PART 1: Introduction
Welcome to the official tutorial on using PHD2 and the bookmark technique to dial in extremely precise polar alignments. Many of
you may already be aware of the fact that PHD2 can be used to perform polar alignment. What you may not be aware of is that polar
alignment with PHD2 can be extremely accurate, and that it can be done without necessarily having line of sight on polaris. For
those of you who have an obstructed view, or live near the equator, aligning with PHD2 is a free, easy way to achieve very
accurate polar alignment very quickly.
I am also sure some of you have tried PHD2 drift alignment, and given up on it. You found it clunky, difficult to avoid cycling
back and forth between one bad alignment and another, etc. You may have even put money into another tool to solve your alignment
problems, tools that may rely on the (potentially inaccurate or imprecise) pointing accuracy of your mount for "iterative"
alignment. This tutorial aims to introduce you to the key feature of PHD2 that alleviates these problems, making polar alignment
easy, fast, and consistently effective...at dialing in VERY accurate PA: bookmarks.
If your like me, you've noticed the bookmark feature of PHD2 throughout your time using it, but never realized with a use for
them. While trying to improve my PA a few weeks ago, early August 2014, I was struggling with PHD2 drift alignment while trying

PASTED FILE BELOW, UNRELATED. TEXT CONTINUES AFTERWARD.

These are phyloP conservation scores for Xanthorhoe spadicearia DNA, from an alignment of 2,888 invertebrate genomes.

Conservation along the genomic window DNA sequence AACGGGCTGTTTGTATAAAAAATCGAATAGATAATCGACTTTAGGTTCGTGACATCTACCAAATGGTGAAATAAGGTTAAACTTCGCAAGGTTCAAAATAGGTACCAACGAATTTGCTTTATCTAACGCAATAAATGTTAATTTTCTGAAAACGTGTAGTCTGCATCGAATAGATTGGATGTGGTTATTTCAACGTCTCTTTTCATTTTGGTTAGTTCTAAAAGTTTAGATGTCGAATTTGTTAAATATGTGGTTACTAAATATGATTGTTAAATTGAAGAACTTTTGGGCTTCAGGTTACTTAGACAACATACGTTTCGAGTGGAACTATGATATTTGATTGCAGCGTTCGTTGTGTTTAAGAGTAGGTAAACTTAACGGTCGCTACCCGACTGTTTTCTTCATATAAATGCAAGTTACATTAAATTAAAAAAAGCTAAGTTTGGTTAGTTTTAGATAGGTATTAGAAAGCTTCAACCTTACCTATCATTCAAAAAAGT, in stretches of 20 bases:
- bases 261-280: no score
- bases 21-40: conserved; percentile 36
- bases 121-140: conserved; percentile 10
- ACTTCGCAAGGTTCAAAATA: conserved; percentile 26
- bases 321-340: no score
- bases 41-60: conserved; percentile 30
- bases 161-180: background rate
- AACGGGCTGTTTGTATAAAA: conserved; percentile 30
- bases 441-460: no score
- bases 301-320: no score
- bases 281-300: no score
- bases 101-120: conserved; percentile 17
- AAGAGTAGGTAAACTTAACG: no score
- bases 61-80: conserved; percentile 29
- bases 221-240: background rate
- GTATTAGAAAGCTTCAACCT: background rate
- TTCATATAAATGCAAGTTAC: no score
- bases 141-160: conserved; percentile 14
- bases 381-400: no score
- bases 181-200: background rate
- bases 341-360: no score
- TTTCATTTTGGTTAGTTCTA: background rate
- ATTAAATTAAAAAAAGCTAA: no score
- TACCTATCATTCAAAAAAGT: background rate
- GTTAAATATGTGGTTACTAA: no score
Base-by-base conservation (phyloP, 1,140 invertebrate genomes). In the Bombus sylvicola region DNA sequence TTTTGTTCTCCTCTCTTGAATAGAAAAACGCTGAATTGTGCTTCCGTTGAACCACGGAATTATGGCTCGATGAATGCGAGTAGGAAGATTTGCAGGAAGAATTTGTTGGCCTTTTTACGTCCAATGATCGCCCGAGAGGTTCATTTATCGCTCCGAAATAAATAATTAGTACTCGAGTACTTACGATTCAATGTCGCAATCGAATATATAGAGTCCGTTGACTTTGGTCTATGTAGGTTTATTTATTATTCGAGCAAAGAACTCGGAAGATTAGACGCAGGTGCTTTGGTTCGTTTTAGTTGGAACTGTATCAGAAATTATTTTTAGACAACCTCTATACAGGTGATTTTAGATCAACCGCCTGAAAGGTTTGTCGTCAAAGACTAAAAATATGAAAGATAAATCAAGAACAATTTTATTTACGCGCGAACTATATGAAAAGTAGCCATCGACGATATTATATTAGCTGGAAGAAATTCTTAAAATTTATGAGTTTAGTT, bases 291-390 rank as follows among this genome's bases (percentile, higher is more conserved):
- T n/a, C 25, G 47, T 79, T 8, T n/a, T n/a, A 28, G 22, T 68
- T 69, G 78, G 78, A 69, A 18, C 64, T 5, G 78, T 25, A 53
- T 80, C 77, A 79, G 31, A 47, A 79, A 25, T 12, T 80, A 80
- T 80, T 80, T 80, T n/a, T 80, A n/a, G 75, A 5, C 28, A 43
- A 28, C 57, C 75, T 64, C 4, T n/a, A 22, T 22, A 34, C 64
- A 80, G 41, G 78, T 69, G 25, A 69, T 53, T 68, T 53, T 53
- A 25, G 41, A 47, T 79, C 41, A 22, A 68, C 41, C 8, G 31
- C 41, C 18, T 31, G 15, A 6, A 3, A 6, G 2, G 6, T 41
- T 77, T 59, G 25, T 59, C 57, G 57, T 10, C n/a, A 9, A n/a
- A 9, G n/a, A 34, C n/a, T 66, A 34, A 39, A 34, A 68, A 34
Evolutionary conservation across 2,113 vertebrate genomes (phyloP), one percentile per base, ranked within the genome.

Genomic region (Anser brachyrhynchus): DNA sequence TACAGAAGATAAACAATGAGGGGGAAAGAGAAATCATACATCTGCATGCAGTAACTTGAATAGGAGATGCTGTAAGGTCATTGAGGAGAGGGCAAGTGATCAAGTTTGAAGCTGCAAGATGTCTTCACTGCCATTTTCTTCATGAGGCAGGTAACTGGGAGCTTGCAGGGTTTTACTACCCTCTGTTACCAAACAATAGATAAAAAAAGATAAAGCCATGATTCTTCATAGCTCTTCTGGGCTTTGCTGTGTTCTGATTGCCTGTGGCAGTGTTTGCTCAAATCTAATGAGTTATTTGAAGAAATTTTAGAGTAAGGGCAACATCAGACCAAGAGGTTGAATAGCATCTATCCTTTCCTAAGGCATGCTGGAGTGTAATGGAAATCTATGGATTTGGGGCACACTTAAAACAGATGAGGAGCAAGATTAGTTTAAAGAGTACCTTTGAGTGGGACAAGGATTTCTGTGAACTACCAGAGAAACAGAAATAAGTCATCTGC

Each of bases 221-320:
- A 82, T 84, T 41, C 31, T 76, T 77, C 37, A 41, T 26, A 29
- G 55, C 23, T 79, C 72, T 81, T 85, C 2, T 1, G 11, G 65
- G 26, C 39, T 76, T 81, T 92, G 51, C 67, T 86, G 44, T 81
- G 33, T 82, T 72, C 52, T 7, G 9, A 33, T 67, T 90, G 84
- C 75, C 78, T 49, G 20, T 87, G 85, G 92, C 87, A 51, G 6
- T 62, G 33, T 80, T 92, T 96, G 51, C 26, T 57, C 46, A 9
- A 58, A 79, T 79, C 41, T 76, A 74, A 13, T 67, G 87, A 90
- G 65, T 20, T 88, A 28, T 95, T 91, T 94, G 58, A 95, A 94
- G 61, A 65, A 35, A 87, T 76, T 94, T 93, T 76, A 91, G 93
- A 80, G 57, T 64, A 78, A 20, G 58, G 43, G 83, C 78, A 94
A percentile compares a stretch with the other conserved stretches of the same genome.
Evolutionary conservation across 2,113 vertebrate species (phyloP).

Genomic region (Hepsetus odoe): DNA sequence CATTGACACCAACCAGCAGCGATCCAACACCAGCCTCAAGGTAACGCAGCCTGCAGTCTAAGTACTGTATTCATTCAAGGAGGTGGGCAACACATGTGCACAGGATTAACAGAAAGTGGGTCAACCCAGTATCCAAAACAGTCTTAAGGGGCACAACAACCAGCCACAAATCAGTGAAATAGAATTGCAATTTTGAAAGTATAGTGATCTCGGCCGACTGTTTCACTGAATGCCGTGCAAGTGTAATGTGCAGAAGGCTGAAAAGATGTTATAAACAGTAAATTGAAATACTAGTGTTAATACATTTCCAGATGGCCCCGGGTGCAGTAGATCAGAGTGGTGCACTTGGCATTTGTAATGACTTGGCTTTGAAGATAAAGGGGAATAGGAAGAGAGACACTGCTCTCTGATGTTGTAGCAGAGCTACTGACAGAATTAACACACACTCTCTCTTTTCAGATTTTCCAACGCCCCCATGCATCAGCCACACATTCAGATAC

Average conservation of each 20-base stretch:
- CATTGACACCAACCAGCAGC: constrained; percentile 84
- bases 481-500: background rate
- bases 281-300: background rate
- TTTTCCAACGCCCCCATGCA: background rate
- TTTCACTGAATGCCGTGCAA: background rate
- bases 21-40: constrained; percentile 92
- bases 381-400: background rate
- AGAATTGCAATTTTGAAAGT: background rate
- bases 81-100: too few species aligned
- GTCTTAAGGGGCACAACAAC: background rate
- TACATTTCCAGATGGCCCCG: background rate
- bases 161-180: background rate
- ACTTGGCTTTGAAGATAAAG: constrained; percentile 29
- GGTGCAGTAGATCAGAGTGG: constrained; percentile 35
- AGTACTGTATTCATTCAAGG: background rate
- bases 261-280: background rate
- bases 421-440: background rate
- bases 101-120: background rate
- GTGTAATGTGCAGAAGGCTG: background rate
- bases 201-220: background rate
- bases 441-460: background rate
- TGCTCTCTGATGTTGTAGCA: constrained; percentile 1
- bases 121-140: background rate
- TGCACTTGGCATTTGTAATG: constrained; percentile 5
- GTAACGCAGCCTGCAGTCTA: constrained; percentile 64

to move the guide star the right amount, relative to it's previous position. It hit me at that point that bookmarks would be a
perfect way of guaging how far, and in what direction, I needed to move the guide star, in order to properly refine my alignment.
The key benefit of polar aligning with PHD2 is it requires only the adjustment of your altitude and azimuth adjustment knobs or
bolts. This is a benefit, in that it means you can dial in an accurate polar alignment without having to rely on the pointing
accuracy of your mount (which may be limited to 1-2'). This alignment technique does not require iteration between two stars, and
therefor does not require you to move the mount at all. At least, not beyond the initial pointing towards your alignment star
(near the meridian and CE for azimuth, or horizon and CE for altitude). Once pointed, all adjustment is done purely with the
alt/az adjustments on the mount.
All of the frustrations with PHD2 drift alignment can be eliminated by using bookmarks. By marking the current position of the
star before each adjustment with alt/az knobs, you have a clear guage of where the star was, and after a couple adjustments, you
know exactly what effect turning your adjustment knobs one way or the other has on the star position relative to where it was.
This takes a lot of the guesswork out of PHD2 drift alignment, which is probably the greatest source of frustration, and a key
reason why it can be just as timeconsuming as other methods. Bookmarks also help you define a shrinking range as you add more
bookmarks, guaranteeing that, somewhere between two of those bookmarks lies a perfect polar alignment.
With just a few iterations of drifting, placing bookmarks, and making smaller and smaller adjustments, you can dial in a polar
alignment less than 0.5' (<30") off the NCP, and if your persistent, within a few more iterations you could dial in a polar
alignment less than 0.1' (<6"). With a little bit of practice, performing fast, highly accurate polar alignment to ten arcseconds
off the NCP can be achieved in *less than 15 minutes.* This screenshot shows the kind of tracking and guiding performance that
is possible with a very accurate polar alignment:
Edited by nitegeezer, 21 August 2014 - 11:13 PM.
Edited at request of Jon